Subscribe to our newsletter
Understanding TB Risk in Pastoralist Communities
March 23, 2021
Tuberculosis (TB) remains the third leading cause of death among communicable, maternal, neonatal, and nutritional diseases in Ethiopia, despite being preventable and treatable.1 While Ethiopia continues to make steady progress towards eliminating TB within its borders, lack of access to early diagnosis, treatment and HIV co-infections continue to pose significant challenges. Fraym technology mapped communities across Ethiopia to better understand who is most at-risk to TB, their access to health services, and the most effective communication channels to reach them.
Fraym started by using ML-enhanced data to map unvaccinated children across the country. This exercise highlighted that the least vaccinated populations were in the Afar region. Further analysis shows that this at-risk group is largely concentrated in rural, pastoralist communities with low population density. Nationally, 49% of children under-2 in Ethiopia are unvaccinated against TB – in the Afar region the average is 68%. As we understand communities at a more local level, we observe significant differences in vaccination rates. Specifically, the five woredas with the lowest vaccination rates in the country are all within Afar: Fursi, Awra, Adaa’r, Telalak, and Chifre – with 76% to 81% of children under-2 unvaccinated against TB. This means that national averages mask significant spatial differences and some communities may see only 1 in 5 children vaccinated.
Further analyzing Fraym’s health data on these communities reveals possible underlying factors affecting vaccination rates and TB mortality. Within the Afar region, 32% of individuals are under-nourished – nearly ten percentage points above the national average – which increases the risk of infection and severity of tuberculosis. Moving beyond health metrics, Fraym’s demographic, socioeconomic, and health facility data provides a more holistic understanding of these woredas. For example, communities within the Afar region are significantly more socioeconomically vulnerable2 than the national average across a number of indicators such as employment, asset ownership, housing, and other community-level data. On measures of limited health access, Afar households score a 4.6 out of 5 as compared to the national average of 3.8.3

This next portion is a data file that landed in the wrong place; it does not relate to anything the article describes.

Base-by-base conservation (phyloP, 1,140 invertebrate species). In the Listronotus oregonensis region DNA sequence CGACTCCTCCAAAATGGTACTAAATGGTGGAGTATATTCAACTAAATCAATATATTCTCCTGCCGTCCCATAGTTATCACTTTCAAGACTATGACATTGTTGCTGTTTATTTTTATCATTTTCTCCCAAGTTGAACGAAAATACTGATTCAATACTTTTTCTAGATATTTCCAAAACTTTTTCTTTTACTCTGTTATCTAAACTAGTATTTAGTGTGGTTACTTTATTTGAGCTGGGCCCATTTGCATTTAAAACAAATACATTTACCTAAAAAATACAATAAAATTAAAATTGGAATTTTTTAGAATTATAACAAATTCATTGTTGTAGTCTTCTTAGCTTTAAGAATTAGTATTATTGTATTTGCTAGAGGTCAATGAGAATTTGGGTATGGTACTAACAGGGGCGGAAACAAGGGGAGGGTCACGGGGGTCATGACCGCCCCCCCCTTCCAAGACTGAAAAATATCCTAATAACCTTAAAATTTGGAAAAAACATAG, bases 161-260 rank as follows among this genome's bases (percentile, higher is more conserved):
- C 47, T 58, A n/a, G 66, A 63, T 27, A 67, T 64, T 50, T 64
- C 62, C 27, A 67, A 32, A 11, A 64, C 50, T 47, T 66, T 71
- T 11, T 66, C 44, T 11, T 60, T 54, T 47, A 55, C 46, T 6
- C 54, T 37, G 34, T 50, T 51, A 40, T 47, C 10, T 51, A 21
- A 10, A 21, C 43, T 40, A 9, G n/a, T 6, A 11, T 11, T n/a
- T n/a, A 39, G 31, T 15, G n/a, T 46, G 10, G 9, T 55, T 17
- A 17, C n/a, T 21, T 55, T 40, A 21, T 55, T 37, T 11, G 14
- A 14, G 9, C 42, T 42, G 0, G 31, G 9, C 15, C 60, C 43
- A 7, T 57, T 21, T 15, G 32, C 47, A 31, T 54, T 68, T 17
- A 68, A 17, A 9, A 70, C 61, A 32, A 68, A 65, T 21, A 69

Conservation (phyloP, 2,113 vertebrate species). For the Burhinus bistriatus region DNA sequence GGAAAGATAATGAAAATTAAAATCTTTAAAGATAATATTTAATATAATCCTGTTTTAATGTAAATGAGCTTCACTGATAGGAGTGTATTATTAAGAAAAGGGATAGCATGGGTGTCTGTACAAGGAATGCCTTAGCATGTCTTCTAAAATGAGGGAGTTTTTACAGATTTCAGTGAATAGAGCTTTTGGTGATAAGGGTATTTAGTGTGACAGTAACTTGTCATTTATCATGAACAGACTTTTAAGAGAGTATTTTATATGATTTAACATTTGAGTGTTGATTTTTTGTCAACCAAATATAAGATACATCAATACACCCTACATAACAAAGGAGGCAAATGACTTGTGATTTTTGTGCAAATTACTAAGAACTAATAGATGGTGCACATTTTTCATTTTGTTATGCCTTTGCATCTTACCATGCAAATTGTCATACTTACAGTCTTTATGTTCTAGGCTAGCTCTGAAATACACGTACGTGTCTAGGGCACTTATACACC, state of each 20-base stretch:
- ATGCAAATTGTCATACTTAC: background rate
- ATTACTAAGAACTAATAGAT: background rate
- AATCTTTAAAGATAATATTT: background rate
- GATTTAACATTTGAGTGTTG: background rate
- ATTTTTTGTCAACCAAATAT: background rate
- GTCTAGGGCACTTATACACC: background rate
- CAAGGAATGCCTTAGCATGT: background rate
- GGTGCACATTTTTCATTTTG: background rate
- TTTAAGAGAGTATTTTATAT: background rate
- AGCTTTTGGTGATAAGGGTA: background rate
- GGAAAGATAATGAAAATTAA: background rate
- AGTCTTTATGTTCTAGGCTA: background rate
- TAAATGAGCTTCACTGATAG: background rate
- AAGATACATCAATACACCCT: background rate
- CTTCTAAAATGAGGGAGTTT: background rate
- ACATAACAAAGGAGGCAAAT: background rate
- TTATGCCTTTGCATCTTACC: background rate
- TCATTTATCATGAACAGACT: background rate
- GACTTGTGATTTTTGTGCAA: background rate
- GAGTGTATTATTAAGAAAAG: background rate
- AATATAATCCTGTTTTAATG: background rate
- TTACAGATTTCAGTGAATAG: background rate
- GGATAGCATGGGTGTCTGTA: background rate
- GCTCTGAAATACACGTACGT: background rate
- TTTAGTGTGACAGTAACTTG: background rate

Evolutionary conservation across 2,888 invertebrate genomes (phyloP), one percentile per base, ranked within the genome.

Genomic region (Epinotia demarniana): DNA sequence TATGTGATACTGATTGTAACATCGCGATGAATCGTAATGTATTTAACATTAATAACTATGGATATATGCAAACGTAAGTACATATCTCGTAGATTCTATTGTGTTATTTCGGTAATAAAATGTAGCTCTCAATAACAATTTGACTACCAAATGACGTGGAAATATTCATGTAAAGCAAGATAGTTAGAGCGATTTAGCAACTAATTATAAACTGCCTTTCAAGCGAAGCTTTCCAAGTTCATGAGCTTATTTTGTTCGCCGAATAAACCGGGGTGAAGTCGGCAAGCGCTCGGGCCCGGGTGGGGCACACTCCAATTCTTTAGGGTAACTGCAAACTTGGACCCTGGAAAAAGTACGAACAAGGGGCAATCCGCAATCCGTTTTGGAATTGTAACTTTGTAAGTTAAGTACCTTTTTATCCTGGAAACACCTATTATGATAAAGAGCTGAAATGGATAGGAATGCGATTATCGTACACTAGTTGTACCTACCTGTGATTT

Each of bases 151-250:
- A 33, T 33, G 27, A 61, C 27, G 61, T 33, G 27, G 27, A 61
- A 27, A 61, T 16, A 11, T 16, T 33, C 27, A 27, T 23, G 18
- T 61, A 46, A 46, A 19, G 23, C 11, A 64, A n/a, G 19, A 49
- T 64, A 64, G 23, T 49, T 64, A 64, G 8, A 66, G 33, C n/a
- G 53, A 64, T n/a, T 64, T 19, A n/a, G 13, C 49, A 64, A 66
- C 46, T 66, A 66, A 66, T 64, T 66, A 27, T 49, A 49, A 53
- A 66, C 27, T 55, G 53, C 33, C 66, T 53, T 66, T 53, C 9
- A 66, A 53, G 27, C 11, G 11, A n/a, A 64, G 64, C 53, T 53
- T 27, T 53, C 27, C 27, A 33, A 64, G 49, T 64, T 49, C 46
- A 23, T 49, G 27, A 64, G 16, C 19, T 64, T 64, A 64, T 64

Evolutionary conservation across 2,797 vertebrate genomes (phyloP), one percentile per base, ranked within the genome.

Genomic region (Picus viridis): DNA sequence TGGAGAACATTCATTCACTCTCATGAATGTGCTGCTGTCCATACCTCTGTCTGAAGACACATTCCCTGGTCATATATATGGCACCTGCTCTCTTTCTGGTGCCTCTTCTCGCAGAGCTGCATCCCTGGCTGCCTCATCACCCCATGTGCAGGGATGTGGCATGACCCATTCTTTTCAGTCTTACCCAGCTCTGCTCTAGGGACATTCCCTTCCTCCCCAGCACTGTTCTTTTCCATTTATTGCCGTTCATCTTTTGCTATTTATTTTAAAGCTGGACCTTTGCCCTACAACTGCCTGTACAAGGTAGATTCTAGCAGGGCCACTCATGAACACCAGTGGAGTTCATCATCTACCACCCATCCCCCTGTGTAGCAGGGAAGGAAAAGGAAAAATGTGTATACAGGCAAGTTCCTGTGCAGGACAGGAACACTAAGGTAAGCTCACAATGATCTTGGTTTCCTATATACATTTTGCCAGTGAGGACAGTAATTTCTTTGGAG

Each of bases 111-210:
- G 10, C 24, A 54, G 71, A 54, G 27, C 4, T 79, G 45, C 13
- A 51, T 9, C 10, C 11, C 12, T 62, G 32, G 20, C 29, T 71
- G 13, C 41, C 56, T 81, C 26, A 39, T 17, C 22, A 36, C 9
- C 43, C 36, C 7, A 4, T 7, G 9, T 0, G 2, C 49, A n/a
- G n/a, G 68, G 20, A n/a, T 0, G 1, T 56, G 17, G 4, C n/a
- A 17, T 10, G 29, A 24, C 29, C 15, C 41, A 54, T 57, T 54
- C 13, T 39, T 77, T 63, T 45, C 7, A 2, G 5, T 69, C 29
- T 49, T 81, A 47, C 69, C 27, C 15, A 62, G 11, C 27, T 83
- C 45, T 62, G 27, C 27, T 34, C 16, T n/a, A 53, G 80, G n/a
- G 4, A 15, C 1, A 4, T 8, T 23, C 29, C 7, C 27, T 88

Of particular concern in Afar is that pastoralism is the prevailing livelihood in the region raising the risk of zoonotic transmission of mycobacterium bovis (bovine TB) from cattle. This type of TB is difficult to diagnose without more advanced diagnostic tools such as molecular testing and is resistant to the first-line treatment medication Pyrazinamide. As a result, infections are often misdiagnosed and subsequently not treated properly.4 Pairing this health, facility, socioeconomic, and cultural data together is critical in designing tailored and effective health service delivery interventions that reach the most vulnerable populations.
Finally, Fraym’s communications consumption data highlights how non-traditional messaging may be critical to reaching pastoralist communities in Afar for Social Behavior Change (SBC) interventions. Compared to 57% nationally, 65% of people in Afar live in a household with no radio, no television, no internet access, and no adult in their household who regularly consumes media through the radio, television, or newspaper.5 Mobile phone ownership, however, is comparable in Afar to national levels, at 57% compared to 60%. Given this information, traditional media campaigns may fail to reach some of the most vulnerable households, while a mobile phone campaign is a strong alternative. Public health stakeholders should explore alternative options, such as theatre, sports clubs, or religious gatherings, to boost awareness of and reduce misinformation surrounding TB vaccination, symptoms, and treatment options.
Comprehensive hyperlocal information on communities at risk to TB infection can ensure health programming is more targeted, efficient, and effective. With community-level understanding of TB vulnerabilities and geospatial visualization of this data, Fraym partners can pinpoint and quantify communities most at-risk and tailor health interventions to the unique challenges and resources of those neighborhoods. While TB remains a significant threat to Ethiopia’s most vulnerable, community-level interventions that address local risk factors, access to healthcare, and communications access will contribute significantly to the elimination of this disease. Community-level data is an essential tool for achieving a TB-free Ethiopia.
2 According to Fraym’s 1 to 5 scale Socioeconomic Vulnerability Index that includes indicators on employment, asset ownership, housing, food security, financial inclusion, and domestic violence at the 1km2.
3 According to Fraym’s 1 to 5 scale Health Facility Access Risk Index that includes indicators on accessibility, usage, and capacity of health facilities at the 1km2.
5 According to Fraym’s 1 to 5 scale Communications Access Index that includes indicators on access to and consumption of media at the 1km2.